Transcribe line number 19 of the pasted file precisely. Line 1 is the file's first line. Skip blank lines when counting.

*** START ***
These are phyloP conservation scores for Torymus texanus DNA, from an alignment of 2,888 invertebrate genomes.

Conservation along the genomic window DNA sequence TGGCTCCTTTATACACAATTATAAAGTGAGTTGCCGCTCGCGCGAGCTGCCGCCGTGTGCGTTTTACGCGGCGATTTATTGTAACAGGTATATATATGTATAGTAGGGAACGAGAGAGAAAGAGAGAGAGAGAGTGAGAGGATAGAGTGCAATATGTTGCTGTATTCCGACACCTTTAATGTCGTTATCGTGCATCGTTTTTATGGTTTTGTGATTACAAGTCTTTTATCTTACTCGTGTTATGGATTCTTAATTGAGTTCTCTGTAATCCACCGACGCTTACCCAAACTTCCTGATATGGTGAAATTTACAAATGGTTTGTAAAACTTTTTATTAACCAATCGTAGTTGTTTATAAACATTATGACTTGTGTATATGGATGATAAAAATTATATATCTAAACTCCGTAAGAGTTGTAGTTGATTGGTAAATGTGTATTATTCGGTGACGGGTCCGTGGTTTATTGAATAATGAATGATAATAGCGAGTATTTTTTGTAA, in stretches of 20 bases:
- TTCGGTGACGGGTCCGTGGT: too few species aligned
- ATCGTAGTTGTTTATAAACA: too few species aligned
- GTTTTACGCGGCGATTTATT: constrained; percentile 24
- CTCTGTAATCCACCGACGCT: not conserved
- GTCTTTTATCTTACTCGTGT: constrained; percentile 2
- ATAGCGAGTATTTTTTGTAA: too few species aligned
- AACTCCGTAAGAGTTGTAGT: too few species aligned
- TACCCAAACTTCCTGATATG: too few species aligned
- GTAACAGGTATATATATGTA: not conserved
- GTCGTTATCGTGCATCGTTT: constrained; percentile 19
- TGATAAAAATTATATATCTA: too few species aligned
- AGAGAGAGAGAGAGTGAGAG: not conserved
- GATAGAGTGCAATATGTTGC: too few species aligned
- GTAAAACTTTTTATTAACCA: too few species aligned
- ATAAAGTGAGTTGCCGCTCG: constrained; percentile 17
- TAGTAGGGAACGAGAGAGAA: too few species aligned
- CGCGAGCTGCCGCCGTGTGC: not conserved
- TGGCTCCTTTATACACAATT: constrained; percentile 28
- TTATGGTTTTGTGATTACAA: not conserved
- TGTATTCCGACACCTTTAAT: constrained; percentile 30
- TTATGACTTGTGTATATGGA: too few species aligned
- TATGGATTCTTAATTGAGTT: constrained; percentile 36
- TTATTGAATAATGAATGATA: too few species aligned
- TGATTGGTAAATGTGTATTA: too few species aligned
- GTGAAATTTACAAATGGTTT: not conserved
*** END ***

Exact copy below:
- CGCGAGCTGCCGCCGTGTGC: not conserved